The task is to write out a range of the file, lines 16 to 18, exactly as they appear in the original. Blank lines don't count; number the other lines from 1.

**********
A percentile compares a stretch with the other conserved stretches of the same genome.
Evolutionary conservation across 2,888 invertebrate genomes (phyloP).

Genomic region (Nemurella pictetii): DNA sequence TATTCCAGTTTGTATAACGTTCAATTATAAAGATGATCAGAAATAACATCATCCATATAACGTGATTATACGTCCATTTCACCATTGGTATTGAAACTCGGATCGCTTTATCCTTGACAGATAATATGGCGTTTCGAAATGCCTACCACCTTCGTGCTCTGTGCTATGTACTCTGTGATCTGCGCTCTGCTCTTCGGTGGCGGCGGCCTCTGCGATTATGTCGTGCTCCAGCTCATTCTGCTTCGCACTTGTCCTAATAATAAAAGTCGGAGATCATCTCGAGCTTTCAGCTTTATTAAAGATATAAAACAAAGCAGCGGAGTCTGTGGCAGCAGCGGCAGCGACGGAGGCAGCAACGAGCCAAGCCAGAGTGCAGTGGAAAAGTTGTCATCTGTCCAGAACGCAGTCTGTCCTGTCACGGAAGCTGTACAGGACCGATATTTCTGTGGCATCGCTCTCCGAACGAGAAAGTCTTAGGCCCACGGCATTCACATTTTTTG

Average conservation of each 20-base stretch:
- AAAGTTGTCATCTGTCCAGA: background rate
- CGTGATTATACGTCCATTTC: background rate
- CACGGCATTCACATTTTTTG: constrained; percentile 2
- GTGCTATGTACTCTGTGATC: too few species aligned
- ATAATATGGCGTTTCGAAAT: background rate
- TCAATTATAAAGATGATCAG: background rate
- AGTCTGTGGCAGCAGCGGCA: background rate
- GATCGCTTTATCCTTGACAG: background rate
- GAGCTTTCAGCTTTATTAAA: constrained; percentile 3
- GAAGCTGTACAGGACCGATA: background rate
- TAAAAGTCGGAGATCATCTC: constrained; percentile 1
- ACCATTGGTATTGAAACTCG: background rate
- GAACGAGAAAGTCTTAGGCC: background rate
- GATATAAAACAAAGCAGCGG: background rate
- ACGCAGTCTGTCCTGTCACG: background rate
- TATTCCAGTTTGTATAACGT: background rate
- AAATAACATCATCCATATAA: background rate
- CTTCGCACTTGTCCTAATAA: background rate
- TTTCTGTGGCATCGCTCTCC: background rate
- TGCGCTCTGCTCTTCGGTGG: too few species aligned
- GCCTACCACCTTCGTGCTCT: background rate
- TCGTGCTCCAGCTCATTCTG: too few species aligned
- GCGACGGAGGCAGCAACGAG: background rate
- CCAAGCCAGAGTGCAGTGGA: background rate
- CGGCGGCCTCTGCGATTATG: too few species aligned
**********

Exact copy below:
- ACCATTGGTATTGAAACTCG: background rate
- GAACGAGAAAGTCTTAGGCC: background rate
- GATATAAAACAAAGCAGCGG: background rate